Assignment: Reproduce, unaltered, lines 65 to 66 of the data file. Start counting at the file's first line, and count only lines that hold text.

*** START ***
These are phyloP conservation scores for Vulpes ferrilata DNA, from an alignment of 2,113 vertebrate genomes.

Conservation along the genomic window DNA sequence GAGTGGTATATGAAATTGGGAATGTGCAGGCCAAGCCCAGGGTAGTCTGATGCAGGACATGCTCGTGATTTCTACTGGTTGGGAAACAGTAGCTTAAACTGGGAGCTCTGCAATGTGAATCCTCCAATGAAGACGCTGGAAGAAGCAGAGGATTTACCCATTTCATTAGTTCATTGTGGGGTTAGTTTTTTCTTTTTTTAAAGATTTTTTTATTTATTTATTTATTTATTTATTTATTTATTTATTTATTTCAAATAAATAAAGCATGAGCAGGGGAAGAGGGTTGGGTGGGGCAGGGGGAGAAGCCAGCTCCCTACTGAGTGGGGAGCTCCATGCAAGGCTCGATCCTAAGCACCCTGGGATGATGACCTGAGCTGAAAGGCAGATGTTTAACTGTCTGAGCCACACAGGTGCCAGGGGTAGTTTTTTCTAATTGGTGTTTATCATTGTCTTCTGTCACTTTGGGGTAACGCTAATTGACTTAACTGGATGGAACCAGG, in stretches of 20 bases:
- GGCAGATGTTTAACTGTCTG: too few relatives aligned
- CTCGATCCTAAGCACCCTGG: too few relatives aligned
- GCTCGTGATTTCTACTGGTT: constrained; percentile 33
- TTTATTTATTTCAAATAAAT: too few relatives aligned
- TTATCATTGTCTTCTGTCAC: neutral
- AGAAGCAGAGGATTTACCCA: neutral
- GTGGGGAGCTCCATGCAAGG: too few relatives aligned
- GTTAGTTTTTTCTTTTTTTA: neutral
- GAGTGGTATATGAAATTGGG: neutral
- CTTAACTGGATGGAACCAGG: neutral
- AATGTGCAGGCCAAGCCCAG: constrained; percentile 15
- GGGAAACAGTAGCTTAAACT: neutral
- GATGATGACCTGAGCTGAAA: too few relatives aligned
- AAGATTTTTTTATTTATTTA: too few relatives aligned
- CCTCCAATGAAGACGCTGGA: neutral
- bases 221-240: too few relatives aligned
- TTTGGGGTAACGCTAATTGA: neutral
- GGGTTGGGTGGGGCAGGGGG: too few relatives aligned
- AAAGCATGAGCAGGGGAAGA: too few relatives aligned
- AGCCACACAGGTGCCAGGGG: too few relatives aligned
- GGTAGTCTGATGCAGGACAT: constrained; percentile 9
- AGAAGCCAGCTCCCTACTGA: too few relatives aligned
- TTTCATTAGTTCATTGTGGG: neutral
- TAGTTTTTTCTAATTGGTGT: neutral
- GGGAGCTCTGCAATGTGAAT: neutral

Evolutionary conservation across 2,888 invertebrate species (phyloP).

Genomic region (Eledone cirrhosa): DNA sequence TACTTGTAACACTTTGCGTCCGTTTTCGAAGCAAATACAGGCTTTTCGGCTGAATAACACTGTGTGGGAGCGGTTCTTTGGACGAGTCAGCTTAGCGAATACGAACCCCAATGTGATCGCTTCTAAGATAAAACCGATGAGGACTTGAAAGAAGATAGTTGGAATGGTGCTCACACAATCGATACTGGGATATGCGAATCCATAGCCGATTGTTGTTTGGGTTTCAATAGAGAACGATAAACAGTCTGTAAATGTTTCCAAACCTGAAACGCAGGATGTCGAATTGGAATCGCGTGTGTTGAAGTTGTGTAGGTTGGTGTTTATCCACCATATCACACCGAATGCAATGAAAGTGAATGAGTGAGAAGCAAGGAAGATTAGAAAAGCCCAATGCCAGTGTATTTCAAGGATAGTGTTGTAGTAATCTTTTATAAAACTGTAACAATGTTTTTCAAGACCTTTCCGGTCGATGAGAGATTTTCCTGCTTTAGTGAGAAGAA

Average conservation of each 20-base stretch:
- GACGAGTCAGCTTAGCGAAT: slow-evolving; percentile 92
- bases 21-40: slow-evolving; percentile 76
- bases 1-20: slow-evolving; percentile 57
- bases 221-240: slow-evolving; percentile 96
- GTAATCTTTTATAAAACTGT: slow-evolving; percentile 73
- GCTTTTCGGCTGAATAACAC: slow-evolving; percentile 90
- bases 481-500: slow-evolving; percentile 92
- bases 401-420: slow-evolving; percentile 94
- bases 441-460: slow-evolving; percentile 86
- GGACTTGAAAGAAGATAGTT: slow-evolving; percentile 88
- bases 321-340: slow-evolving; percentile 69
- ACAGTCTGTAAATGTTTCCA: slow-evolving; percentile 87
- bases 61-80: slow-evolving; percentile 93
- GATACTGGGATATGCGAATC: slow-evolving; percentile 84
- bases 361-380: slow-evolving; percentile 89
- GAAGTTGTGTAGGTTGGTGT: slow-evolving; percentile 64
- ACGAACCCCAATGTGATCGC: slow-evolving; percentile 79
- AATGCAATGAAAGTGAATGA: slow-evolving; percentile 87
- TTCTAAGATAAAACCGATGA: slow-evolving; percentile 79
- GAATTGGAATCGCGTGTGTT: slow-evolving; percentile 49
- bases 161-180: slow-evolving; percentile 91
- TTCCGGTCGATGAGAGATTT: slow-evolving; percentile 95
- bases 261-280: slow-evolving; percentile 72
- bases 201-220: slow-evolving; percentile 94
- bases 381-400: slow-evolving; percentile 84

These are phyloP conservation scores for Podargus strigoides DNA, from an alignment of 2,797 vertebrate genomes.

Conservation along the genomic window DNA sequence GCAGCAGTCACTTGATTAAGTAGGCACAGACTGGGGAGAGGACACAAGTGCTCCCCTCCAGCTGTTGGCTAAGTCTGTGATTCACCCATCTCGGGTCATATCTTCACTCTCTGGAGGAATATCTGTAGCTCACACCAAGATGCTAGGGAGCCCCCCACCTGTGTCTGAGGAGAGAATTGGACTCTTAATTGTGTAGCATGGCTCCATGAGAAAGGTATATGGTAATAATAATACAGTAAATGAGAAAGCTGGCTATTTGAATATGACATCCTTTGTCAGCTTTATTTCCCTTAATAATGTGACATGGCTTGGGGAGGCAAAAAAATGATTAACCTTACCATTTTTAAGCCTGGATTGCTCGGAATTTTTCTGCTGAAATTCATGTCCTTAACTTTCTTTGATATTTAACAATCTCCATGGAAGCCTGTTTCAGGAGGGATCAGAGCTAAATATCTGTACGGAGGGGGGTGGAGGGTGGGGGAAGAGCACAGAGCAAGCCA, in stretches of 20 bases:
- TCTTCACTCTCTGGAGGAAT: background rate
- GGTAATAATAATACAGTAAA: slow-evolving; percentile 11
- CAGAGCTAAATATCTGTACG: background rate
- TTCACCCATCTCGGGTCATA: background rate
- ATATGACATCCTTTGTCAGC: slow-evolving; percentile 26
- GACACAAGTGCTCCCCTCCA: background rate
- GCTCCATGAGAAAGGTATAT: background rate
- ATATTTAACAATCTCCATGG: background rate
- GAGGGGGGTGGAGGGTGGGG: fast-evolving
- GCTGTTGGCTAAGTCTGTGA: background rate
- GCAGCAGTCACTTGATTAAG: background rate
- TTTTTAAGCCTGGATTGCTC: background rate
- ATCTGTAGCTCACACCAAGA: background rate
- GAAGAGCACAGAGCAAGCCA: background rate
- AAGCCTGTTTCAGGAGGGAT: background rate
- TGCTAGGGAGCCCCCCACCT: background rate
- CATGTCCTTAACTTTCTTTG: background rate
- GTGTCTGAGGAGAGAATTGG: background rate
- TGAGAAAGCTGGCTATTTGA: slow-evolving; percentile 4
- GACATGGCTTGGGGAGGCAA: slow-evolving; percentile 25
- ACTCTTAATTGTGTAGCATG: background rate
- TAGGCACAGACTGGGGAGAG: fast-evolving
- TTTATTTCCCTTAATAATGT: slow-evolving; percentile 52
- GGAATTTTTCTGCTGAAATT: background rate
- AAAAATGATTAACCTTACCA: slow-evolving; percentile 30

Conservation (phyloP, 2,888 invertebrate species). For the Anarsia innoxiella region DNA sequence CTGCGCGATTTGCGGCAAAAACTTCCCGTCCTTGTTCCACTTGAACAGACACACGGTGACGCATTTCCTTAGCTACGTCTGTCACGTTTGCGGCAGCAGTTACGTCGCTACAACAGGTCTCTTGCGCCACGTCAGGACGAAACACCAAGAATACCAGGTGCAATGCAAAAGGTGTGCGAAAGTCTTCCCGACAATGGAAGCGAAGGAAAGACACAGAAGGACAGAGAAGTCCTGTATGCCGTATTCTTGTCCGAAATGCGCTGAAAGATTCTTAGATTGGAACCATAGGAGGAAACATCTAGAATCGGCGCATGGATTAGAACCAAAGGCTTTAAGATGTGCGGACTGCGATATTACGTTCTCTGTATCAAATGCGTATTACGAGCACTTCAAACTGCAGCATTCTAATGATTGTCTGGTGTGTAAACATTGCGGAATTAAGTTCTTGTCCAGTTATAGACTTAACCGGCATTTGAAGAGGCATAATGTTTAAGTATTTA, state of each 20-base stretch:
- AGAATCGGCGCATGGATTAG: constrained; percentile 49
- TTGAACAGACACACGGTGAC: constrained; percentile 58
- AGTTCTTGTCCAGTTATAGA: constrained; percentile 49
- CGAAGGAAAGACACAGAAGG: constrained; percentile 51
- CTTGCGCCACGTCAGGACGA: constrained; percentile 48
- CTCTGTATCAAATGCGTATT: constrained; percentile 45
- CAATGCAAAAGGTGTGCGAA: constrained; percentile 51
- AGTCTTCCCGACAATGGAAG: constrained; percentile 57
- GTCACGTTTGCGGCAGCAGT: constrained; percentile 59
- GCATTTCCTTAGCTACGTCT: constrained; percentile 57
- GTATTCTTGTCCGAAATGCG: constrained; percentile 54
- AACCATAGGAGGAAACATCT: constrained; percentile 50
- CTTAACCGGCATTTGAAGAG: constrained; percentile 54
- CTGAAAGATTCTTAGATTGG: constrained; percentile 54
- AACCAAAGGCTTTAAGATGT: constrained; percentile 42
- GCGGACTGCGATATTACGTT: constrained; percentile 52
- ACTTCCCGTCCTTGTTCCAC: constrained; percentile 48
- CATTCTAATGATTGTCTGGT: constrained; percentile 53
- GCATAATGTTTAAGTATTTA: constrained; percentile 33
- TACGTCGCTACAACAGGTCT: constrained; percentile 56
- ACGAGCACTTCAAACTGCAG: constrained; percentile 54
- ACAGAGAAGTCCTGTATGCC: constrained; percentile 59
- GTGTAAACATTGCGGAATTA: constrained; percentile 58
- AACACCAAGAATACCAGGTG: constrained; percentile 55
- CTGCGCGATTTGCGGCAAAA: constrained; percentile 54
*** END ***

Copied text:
- ATATTTAACAATCTCCATGG: background rate
- GAGGGGGGTGGAGGGTGGGG: fast-evolving